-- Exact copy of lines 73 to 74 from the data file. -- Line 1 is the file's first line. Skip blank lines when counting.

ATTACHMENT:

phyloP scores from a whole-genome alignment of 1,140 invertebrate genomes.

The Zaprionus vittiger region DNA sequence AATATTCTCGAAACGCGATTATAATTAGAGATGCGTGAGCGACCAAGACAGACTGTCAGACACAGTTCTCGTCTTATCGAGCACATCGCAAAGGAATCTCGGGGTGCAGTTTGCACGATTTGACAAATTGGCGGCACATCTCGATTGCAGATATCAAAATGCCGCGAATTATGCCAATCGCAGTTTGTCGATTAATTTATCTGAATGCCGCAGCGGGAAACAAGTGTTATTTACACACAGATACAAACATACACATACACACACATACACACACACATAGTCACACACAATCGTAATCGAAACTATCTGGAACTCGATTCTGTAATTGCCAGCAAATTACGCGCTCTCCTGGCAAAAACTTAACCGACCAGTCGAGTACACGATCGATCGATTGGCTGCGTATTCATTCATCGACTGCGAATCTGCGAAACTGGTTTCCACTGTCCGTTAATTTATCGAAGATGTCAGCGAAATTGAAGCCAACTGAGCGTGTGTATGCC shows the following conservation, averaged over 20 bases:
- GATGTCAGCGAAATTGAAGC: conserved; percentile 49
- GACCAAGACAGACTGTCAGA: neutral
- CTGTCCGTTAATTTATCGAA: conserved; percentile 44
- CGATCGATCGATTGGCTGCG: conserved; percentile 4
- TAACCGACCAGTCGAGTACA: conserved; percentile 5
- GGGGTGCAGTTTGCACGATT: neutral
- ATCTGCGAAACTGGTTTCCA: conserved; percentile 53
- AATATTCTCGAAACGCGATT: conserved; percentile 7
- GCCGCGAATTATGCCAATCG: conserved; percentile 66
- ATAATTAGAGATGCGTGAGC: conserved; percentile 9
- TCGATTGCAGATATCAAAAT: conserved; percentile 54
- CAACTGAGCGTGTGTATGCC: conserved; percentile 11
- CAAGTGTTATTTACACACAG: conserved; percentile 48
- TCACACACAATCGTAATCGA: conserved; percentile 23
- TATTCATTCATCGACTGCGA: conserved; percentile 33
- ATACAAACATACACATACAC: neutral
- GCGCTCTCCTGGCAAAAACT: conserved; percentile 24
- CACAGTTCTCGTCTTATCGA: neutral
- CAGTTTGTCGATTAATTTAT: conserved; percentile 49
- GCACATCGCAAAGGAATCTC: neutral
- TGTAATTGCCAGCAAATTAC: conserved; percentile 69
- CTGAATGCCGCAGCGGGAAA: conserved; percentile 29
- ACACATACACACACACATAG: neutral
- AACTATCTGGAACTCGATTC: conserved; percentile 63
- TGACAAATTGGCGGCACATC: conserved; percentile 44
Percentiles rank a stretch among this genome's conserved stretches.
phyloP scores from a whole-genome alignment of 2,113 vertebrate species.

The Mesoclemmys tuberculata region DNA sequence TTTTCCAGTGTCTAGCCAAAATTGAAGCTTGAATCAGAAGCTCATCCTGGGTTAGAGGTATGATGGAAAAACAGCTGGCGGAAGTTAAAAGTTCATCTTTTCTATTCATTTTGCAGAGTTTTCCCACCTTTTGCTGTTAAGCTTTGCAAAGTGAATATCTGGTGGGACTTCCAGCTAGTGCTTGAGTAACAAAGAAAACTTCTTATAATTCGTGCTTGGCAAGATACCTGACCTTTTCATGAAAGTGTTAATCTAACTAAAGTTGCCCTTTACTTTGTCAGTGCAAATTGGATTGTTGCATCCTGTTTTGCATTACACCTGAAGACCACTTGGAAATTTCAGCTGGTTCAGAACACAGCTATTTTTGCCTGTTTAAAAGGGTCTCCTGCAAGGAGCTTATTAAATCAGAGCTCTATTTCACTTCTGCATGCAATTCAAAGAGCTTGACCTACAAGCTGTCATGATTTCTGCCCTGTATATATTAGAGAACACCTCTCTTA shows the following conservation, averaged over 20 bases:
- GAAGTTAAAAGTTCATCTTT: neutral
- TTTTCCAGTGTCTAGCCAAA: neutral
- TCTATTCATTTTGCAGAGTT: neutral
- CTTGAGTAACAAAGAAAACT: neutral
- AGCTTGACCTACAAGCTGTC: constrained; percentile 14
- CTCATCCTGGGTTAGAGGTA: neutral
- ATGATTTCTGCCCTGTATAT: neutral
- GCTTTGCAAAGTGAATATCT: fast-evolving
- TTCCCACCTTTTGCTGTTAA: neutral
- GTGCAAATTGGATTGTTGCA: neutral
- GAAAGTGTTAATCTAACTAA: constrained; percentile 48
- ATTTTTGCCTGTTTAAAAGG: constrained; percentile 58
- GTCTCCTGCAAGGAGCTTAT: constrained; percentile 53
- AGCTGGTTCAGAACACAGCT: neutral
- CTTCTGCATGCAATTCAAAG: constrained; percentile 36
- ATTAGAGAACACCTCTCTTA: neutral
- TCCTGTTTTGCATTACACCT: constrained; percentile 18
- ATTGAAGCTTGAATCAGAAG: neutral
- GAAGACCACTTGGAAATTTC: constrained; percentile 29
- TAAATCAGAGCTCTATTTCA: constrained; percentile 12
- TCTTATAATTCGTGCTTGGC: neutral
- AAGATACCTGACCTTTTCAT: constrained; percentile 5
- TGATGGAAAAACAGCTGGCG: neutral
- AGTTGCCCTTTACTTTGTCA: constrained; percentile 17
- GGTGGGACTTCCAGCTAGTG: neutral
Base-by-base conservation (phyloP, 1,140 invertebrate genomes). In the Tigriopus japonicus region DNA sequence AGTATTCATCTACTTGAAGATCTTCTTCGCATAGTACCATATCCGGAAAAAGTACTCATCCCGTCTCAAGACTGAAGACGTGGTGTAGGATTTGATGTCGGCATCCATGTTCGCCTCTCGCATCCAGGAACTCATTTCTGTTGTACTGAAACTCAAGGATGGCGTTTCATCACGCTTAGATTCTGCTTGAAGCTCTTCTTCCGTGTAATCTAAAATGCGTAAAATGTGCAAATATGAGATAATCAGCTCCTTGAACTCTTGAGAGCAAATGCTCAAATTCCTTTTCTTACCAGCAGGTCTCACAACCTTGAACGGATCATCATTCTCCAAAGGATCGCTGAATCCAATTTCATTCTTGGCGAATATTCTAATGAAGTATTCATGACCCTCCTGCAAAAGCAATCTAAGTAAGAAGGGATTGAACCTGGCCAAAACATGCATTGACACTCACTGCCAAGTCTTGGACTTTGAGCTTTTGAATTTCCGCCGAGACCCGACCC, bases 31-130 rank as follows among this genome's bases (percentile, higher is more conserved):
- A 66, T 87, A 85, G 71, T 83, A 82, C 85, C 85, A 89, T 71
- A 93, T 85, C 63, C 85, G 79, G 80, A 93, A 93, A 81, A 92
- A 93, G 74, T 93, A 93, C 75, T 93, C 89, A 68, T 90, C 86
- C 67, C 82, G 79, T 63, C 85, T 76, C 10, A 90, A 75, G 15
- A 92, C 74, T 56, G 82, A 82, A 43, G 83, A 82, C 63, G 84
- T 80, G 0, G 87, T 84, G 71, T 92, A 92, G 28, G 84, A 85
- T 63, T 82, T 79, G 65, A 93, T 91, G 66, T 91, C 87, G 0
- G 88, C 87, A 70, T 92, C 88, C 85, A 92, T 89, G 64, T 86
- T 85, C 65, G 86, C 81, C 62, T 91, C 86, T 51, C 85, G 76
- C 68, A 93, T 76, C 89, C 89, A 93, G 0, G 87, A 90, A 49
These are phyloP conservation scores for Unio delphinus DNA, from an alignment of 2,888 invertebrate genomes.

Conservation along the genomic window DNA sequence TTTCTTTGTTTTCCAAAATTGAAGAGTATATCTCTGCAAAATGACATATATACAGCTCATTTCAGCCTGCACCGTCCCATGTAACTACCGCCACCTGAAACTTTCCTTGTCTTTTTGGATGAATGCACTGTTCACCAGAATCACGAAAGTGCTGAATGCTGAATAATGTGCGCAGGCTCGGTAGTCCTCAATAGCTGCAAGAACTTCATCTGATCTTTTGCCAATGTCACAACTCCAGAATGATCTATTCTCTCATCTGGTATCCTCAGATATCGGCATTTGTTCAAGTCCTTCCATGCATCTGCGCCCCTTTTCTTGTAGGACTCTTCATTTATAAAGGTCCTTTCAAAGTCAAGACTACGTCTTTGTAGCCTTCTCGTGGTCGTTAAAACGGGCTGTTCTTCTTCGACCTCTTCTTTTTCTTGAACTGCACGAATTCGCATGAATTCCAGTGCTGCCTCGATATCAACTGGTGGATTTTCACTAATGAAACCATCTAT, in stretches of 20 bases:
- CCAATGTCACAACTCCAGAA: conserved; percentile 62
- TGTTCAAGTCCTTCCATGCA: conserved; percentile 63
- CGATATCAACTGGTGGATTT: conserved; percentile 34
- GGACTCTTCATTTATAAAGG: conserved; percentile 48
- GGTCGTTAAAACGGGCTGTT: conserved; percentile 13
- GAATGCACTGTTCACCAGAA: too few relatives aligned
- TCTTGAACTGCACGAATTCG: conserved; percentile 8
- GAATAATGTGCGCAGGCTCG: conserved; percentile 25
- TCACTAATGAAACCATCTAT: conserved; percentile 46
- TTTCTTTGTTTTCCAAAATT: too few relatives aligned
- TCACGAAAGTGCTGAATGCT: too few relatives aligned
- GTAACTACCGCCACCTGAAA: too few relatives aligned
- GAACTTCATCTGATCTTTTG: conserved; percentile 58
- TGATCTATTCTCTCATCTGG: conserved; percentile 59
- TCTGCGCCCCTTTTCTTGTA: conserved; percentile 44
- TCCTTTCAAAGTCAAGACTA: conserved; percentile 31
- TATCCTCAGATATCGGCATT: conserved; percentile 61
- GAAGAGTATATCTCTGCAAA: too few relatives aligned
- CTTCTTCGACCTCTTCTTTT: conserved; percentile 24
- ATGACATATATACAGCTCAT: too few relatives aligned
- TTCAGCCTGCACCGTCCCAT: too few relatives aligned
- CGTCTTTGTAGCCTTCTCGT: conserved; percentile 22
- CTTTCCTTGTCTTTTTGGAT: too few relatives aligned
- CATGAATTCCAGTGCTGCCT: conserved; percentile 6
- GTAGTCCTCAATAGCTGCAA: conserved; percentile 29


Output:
- GGTCGTTAAAACGGGCTGTT: conserved; percentile 13
- GAATGCACTGTTCACCAGAA: too few relatives aligned